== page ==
The fluvial Neogene Siwalik formations of northern Pakistan contain one of the longest and richest sequences of terrestrial vertebrate faunas known. The complete sequence extends from ca. 18 Ma to 1 Ma, with the interval between 18 and 7 Ma being best sampled. Throughout this best known interval vertebrate remains are frequently abundant in channel fills and less common in large channel sands, levees, and paleosols. Although the abundance and quality of fossil preservation varies, all stratigraphic levels have some fossils and the record of most subintervals is good to excellent. As a consequence the patterns of faunal turnover and changes in diversity can be documented and analyzed for 0.5 my long subintervals.
Thirteen orders of Siwalik mammals have been identified, with well sampled subintervals typically having 50 or more species. Despite the ordinal diversity, however, most Siwalik mammal species belong to just three orders: rodents, artiodactyls, and perissodactyls. Among the larger mammals, the bovids and equids are the most common and have the most species, while the murid and cricetid rodents dominate the small mammal assemblages. These Siwalik abundance and diversity patterns differ markedly from those of the Paleogene and are a result of Neogene radiations in these four families and extinction of Paleogene groups.
Between 18 and 7 Ma species diversity varies considerably. Among artiodactyls and rodents the number of species first increases between 15 and 13 Ma and then falls after 12 Ma. Significant changes in relative abundance are also known, including an increase in the abundance of bovids between 16.5 and 15 Ma and a very abrupt increase of murids at 12 Ma.
Data on stratigraphic ranges of rodents and artiodactyls show that faunal change in the Siwaliks was episodic, occurring as short intervals with high turnover, followed by longer periods with considerably less change. Maxima of first appearances occur at approximately 13.5 and 8.5 Ma, while maxima of last appearances come at 12.0, 9.5, and 8.0 Ma. It is thus apparent that in the Siwaliks increased extinction did not accompany or closely follow maxima of first appearances.
Correlations of these faunal events to global climatic trends are ambiguous. However, it is apparent that the middle Miocene diversification of Siwalik faunas occurred during a period of global cooling, while the late Miocene decline in diversity preceded a second episode of cooling and increasing aridity.
The pulsar PSR 1641-45 was observed using the S2 VLBI Recording System at 1.6 GHz with radio telescopes at Tidbinbilla and Narrabri in Australia, and at Hartebeesthoek in South Africa. The data were correlated with the Canadian S2 VLBI Correlator using the ‘fast-dumping’ mode in conjunction with two independent pulsar gates. The high time and spectral resolution capabilities of this correlator permit a detailed examination of dispersion and dispersion-removal effects on individual pulses, and a comparison of these effects from pulse to pulse over the duration of the observation. We give a brief summary of the pulsar processing capabilities highlighted by examples from the PSR 1641-45 data.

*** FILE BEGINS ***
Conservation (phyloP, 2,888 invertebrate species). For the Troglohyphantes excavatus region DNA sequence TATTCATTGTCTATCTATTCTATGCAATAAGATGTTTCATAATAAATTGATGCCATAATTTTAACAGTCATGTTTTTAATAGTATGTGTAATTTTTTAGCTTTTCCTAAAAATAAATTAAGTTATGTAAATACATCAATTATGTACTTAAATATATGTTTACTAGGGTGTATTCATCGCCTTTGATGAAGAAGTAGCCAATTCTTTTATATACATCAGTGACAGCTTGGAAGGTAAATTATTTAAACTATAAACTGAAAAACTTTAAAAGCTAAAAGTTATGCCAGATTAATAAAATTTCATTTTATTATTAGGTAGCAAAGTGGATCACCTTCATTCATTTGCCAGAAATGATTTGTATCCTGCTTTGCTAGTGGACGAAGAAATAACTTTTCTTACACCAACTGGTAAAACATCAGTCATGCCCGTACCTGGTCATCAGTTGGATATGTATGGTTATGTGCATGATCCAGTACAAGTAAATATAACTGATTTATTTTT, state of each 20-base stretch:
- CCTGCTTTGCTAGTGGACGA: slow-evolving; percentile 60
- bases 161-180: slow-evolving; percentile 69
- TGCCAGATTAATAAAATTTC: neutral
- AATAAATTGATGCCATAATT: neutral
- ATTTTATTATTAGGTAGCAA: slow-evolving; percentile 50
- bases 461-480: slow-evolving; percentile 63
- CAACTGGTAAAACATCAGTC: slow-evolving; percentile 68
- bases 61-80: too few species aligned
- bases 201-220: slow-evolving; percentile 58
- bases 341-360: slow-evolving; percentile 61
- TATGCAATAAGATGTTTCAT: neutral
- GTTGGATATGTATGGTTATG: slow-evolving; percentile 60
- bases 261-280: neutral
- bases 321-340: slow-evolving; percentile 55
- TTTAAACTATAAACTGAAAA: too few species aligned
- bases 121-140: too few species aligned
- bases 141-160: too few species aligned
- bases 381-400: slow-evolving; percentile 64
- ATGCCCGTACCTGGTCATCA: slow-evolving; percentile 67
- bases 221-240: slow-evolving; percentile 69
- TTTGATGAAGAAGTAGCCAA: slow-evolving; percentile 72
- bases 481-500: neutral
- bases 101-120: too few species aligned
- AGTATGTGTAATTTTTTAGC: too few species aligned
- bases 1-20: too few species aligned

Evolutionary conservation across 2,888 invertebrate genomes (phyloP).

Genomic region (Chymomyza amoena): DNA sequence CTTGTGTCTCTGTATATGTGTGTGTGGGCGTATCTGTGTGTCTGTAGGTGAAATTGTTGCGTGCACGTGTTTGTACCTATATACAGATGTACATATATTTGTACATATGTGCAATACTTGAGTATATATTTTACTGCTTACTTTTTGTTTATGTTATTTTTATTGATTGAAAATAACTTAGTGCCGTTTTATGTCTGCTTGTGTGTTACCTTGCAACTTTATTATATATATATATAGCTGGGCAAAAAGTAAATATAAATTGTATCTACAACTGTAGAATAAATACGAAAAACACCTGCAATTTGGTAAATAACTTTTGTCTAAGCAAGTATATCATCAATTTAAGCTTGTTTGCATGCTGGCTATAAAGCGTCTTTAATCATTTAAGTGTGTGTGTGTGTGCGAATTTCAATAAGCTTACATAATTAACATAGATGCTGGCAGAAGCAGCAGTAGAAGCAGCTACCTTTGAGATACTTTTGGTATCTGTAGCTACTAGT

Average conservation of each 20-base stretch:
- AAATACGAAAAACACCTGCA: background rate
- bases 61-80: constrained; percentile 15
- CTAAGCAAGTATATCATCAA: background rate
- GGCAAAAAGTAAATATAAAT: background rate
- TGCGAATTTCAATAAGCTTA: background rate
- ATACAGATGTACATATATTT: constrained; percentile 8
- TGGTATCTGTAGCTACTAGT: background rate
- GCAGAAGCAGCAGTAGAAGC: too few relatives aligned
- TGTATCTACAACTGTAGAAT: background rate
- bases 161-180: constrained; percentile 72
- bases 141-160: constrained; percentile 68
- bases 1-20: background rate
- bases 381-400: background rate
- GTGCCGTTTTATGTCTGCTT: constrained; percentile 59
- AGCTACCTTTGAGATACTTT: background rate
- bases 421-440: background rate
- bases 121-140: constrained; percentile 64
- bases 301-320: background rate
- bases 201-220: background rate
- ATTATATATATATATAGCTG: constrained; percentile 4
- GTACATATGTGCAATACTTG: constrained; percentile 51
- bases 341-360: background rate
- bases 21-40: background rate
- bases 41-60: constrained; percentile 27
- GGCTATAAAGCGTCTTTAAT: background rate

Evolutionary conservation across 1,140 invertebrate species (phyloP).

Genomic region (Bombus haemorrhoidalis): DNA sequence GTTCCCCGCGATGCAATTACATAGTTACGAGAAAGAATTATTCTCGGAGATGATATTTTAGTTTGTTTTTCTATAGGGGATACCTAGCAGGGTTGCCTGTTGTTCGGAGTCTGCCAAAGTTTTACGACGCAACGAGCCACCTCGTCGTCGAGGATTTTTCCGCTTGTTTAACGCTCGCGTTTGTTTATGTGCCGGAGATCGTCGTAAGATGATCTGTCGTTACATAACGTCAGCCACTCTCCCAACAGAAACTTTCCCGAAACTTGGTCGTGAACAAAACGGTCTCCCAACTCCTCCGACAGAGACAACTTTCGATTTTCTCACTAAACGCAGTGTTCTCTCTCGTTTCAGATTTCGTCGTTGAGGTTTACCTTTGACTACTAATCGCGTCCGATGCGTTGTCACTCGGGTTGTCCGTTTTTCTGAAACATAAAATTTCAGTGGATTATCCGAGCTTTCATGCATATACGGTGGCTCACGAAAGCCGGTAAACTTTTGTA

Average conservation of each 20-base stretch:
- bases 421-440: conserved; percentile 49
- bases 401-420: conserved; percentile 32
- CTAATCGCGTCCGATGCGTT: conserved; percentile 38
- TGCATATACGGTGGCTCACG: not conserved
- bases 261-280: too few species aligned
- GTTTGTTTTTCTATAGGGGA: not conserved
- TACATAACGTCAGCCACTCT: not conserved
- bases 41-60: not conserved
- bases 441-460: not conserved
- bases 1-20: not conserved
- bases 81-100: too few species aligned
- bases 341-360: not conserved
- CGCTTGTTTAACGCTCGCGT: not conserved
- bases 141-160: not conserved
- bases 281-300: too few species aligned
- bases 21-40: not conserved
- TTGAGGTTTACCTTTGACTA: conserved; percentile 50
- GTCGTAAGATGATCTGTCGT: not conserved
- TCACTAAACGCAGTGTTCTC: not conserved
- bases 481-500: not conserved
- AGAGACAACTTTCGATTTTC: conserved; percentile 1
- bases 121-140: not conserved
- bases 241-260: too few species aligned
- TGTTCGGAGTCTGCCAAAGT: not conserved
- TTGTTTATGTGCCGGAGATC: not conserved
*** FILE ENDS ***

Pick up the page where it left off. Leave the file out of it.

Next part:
We have studied the temporal behavior of linearly polarized position angle in a sample of 98 pulsars observed from Arecibo over a four–year period in a search for free precession and changes in interstellar magnetic fields along pulsar– earth lines of sight. We set upper limits on changes in position angle.
Problems of stratigraphic completeness and poor temporal resolution make analysis of faunal change in terrestrial sequences difficult. The fluvial Neogene Siwalik formations of India and Pakistan are an exception. They contain a long vertebrate record and have good chronostratigraphic control, making it possible to assess the influence of biotic interchange on Siwalik fossil communities. In Pakistan, the interval between 18 and 7 Ma has been most intensively studied and changes in diversity and relative abundance of ruminant artiodactyls and muroid rodents are documented with temporal resolution of 200,000 years. Within this interval, diversity varies considerably, including an abrupt rise in species number between 15 and 13 Ma, followed by a decline in ruminant diversity after 12 Ma and a decline in muroid diversity in two steps at 13 and 10 Ma. Significant changes in relative abundance of taxa include an increase in bovids between 16.5 and 15 Ma, a decrease in tragulids after 9 Ma, and a very abrupt increase in murids at 12 Ma. Megacricetodontine rodents also decrease significantly at 12 Ma, and smaller declines are recorded among myocricetodontine and copemyine rodents after 16 Ma. An increase of dendromurine rodents at 15.5 Ma is also observed. There is also a trend of progressive size increase among giraffoids and bovids throughout the sequence.